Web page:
Has your organization taken steps to align, harmonize, or integrate how it manages quality, health and safety, and environmental management? Many companies already have and captured significant business value in the process. Several trends have created a perfect storm conducive to environment, health, and safety (EHS), quality, and operations business leaders revisiting their approach to integrated management:
- Harmonization of the essential EHS and quality management system standards (ISO 9001, 14001, and 45001)
- Demand among supply chain partners for conformance and certification to the updated standards
- Widespread adoption of advanced digital technologies that change how organizations can and should manage compliance and risk
Let’s consider sources of business value that motivate an industrial organization to take advantage of the opportunity and act on a combined strategy for EHS and quality: connected EHSQ management.
What is Connected EHSQ Management
Most industrial organizations have Operational Excellence initiatives underway, such as Lean and Six Sigma, to drive continuous improvement and performance. Success depends on organizational alignment of two essential elements:
- A cross-functional business platform that includes operations, EHS, and quality management collaborating to achieve organizational goals
- Alignment and deployment of the right combination of people, processes, and technology capabilities to support the platform
Within such an Operational Excellence framework, a combined approach to EHS and quality management — connected EHSQ management — offers an excellent opportunity to create business value. A company maximizes the potential value of connected EHSQ management when the EHS and quality business functions join forces around strategic alignment, value chain integration, and process optimization. Process standardization represents fertile ground for efficiency gains across processes common to EHS and quality management, such as audit, incident, risk, corrective action management, and many others.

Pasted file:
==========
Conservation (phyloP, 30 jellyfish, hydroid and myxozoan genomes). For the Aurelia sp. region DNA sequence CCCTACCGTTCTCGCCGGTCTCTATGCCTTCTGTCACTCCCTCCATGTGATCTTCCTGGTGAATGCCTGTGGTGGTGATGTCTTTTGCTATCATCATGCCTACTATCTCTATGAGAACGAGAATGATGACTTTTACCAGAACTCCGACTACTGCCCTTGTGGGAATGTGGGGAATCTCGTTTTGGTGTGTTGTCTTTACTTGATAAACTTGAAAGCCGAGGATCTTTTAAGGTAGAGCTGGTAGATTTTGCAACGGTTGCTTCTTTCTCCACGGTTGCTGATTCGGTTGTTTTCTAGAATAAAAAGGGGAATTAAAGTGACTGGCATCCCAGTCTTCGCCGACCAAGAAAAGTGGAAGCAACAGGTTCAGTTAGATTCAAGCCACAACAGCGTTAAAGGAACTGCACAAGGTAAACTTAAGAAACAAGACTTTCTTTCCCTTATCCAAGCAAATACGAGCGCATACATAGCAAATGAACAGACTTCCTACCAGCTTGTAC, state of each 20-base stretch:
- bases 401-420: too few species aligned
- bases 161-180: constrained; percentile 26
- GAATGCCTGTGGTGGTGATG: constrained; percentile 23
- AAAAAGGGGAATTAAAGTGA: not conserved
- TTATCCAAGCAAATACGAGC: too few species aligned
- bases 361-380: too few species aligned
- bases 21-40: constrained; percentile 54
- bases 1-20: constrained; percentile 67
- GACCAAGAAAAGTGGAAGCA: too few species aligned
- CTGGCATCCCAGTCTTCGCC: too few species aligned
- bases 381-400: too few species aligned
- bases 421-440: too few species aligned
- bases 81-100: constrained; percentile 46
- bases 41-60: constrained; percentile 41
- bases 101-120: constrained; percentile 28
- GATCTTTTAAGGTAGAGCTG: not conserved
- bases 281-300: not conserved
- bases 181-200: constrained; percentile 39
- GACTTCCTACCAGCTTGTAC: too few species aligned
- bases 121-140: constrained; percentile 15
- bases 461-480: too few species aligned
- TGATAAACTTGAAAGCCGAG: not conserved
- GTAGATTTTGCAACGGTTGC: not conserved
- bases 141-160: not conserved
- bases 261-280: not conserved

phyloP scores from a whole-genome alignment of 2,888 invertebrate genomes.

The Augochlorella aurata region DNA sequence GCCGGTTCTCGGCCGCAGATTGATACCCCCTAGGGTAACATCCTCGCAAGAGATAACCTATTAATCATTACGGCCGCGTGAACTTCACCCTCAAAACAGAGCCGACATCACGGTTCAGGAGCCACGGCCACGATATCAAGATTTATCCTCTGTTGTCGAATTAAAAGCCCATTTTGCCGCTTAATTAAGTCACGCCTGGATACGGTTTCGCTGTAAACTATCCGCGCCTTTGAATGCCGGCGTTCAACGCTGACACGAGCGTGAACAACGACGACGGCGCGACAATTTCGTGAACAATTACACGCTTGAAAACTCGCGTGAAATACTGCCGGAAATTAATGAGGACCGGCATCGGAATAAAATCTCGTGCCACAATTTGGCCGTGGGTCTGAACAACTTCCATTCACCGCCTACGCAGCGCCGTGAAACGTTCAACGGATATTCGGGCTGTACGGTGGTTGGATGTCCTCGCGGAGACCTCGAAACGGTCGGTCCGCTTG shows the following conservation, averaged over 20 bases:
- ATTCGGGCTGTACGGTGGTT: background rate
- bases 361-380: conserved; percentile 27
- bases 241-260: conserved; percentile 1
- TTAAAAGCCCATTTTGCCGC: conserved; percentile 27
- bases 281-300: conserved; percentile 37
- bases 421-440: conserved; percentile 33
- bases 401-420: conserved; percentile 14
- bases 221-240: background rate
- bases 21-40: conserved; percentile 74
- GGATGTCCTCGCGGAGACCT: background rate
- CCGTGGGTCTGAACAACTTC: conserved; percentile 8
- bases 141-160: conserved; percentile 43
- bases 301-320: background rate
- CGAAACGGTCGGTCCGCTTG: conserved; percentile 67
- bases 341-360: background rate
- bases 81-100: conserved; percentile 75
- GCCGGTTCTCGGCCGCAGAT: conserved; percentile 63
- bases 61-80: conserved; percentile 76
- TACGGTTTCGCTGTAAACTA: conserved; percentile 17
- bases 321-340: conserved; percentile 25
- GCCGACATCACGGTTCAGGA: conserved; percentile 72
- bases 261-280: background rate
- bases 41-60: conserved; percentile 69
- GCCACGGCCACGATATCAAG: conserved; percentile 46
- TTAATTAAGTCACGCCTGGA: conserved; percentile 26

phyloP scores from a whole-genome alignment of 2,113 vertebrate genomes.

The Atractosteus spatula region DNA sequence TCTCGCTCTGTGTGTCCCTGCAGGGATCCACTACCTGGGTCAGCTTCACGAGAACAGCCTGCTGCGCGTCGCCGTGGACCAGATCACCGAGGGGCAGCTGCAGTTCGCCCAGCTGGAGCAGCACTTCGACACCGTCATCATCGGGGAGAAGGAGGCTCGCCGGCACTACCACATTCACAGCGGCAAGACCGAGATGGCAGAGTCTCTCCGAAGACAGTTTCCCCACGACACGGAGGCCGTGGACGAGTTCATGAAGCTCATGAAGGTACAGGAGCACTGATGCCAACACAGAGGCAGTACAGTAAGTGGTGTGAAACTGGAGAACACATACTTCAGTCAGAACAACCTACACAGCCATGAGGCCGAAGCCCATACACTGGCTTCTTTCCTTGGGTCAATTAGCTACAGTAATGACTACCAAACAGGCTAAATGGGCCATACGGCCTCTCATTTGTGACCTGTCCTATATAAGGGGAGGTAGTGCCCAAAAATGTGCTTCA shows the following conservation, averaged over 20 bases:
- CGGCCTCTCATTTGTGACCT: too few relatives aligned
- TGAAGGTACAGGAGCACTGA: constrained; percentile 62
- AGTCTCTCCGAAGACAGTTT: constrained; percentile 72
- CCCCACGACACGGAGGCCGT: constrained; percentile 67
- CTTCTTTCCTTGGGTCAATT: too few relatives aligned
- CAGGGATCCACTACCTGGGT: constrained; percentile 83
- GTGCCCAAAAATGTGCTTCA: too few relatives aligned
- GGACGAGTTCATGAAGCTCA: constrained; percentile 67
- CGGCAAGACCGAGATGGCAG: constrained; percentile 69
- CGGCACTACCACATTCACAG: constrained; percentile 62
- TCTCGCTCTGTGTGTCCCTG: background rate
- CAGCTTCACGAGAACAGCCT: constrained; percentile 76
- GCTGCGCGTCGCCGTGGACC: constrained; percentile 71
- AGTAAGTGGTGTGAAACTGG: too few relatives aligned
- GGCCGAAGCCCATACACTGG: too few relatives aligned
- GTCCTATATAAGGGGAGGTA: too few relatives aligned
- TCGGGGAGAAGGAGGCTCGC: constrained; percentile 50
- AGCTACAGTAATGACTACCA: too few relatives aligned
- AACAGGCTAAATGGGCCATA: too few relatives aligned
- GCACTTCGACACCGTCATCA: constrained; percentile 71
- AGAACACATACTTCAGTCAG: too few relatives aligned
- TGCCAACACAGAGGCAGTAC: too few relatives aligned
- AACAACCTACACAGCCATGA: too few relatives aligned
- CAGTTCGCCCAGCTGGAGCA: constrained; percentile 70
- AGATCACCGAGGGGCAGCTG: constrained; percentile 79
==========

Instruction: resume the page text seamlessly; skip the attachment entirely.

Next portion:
Industrial Transformation leaders should keep in mind that connected EHSQ management doesn’t necessarily equate to integration of information technology systems. Integrated technology will likely play a key role, but only as a means to achieve an aligned strategy and enable harmonized management systems.
Value drivers are capabilities that ultimately add value to the products and services a business delivers to customers. They are the means to help a company differentiate itself in the market.
A connected EHSQ management approach creates value in five ways that transcend organizational boundaries:
1. Operational Performance
Integrating EHS and quality management system software can have impacts beyond the individual functional domains in terms of productivity, efficiency and effectiveness in operations. For example, LNS Research data show that companies with interoperability between EHS and quality software systems have 14% higher overall equipment effectiveness (OEE) than those without it.
2. Risk Management and Compliance
Safety, environmental, and quality risks are often interrelated across the overall operational management system, and as a result can be better managed with a unified risk framework. For example, unplanned downtime due to a safety concern can adversely impact scrap and rework. Our research shows that organizations with integrated EHSQ management systems have higher adoption of risk management best practices, e.g., the ability to identify risk factors across operations (45%), and the ability to track mitigation of risk factors across operations (34%), compared to those without integrated EHSQ management systems; 28% and 22% respectively. We see similar advantages in adoption of compliance best practices.